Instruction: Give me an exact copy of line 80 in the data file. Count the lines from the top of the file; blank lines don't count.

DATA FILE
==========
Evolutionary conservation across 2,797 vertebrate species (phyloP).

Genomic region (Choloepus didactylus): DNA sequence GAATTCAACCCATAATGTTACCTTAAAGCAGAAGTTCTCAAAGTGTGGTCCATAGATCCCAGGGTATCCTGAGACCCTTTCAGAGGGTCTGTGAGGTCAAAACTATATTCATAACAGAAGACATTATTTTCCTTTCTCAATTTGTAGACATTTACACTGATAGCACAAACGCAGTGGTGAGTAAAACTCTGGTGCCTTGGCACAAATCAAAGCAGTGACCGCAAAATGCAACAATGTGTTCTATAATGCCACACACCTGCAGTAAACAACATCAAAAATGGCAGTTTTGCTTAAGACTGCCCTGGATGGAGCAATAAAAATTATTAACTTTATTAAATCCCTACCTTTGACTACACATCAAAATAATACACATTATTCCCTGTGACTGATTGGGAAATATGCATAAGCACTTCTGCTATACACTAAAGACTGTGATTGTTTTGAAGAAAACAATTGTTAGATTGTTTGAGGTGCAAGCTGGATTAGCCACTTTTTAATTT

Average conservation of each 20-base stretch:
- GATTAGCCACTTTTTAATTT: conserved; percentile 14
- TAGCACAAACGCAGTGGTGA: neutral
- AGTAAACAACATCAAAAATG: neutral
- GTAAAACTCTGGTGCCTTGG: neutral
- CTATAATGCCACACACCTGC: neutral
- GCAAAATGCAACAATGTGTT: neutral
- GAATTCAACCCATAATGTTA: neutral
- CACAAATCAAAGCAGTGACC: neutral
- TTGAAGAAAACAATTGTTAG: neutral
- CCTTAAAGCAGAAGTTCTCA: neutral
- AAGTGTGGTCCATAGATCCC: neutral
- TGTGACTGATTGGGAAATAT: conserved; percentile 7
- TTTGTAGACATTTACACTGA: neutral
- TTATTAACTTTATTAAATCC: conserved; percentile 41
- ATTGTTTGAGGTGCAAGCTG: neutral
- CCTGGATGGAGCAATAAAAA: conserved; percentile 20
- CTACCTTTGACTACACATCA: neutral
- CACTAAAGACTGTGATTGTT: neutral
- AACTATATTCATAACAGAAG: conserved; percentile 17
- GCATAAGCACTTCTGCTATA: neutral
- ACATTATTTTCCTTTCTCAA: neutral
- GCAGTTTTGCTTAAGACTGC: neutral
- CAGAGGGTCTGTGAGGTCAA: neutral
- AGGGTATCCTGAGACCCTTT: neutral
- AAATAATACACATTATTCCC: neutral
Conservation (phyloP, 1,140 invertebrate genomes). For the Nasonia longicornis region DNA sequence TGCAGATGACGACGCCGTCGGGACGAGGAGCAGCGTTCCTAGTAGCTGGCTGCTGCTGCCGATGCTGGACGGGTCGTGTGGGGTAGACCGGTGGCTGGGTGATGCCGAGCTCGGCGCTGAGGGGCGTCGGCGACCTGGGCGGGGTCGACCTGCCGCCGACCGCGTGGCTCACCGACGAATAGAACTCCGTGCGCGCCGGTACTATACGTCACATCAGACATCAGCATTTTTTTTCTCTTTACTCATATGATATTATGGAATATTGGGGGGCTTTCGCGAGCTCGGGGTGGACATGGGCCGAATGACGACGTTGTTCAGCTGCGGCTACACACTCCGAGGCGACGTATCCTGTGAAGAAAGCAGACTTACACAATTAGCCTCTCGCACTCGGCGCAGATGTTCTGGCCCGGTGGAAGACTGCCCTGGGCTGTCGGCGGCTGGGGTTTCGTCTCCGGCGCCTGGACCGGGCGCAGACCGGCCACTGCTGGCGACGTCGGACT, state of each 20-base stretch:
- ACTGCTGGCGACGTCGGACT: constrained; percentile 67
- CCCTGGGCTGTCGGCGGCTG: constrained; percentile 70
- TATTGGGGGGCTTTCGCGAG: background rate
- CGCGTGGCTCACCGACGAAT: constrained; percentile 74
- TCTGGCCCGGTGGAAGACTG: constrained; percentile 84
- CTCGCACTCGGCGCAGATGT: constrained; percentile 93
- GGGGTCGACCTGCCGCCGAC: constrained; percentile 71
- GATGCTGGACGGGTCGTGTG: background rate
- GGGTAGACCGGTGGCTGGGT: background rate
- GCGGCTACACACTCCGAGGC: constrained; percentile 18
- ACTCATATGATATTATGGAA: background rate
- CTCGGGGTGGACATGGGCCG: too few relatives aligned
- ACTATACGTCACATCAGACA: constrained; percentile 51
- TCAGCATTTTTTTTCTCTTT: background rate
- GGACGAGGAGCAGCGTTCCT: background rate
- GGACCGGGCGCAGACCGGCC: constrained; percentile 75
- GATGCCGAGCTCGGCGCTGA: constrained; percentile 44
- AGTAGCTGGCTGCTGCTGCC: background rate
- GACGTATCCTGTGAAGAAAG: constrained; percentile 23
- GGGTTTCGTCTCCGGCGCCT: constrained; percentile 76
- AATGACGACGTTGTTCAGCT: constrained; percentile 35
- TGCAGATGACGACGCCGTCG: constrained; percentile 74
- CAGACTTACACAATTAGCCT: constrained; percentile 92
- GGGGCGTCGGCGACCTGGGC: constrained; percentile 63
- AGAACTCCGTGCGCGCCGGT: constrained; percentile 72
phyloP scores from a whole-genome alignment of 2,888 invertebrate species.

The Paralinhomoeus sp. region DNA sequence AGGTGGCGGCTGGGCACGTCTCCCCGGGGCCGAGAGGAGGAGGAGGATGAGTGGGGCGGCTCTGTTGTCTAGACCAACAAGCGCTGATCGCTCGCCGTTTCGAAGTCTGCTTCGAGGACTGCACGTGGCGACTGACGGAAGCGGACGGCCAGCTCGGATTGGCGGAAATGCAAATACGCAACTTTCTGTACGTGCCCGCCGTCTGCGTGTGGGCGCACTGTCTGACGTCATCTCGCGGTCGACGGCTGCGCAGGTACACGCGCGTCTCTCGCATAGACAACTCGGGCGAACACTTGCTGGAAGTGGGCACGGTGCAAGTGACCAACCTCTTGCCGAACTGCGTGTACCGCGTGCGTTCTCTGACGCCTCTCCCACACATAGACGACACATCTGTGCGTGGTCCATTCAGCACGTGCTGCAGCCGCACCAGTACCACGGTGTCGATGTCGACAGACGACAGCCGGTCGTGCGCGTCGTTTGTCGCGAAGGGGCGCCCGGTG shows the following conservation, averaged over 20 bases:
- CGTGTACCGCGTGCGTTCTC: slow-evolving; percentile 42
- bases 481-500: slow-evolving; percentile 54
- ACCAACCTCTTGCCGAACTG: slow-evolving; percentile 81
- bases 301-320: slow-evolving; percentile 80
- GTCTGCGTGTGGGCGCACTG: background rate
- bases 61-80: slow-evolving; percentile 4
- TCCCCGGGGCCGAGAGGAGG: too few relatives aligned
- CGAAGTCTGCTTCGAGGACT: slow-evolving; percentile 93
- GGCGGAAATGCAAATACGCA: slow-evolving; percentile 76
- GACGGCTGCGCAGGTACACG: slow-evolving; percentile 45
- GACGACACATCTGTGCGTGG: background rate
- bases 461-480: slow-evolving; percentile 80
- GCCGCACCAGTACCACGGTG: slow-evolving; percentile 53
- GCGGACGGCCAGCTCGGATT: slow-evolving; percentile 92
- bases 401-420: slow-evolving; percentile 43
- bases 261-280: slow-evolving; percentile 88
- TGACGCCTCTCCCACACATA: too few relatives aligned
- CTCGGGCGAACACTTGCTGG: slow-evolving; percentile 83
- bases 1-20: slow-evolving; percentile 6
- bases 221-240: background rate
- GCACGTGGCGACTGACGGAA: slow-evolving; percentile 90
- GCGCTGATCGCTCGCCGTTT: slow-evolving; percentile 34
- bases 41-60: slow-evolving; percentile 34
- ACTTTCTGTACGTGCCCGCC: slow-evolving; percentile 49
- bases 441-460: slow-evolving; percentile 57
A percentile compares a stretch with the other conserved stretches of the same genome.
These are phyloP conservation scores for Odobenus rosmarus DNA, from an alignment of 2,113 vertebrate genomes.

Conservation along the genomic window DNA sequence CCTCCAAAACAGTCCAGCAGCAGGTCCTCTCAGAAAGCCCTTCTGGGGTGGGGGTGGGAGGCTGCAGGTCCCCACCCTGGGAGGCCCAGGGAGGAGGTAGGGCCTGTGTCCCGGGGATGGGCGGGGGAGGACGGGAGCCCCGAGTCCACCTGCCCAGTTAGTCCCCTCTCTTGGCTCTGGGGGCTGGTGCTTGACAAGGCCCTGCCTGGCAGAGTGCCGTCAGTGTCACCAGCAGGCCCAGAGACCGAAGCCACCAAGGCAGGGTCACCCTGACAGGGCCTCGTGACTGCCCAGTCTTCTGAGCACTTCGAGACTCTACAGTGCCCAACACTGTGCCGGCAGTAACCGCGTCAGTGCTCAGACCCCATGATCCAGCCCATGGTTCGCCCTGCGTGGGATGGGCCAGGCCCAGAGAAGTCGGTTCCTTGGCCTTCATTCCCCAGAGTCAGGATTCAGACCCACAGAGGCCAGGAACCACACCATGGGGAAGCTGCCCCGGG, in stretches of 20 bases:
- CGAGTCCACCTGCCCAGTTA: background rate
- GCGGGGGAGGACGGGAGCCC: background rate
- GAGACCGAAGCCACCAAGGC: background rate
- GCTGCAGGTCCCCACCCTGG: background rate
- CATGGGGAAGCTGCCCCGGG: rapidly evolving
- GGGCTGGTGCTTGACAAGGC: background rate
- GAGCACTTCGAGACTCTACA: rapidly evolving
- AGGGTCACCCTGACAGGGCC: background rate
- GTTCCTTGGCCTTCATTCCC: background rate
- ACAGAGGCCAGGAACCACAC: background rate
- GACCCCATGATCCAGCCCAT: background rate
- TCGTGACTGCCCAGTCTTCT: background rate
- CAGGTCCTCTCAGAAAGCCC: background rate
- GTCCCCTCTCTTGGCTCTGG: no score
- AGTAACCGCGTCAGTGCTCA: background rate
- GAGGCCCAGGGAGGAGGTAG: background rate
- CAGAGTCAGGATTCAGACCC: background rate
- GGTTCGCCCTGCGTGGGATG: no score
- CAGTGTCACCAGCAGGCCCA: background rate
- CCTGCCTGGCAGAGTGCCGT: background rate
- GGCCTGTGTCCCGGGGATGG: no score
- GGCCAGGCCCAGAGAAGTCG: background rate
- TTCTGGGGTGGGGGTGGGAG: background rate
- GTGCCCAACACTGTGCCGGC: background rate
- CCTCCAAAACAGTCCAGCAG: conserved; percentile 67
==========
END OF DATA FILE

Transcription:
- ACTTTCTGTACGTGCCCGCC: slow-evolving; percentile 49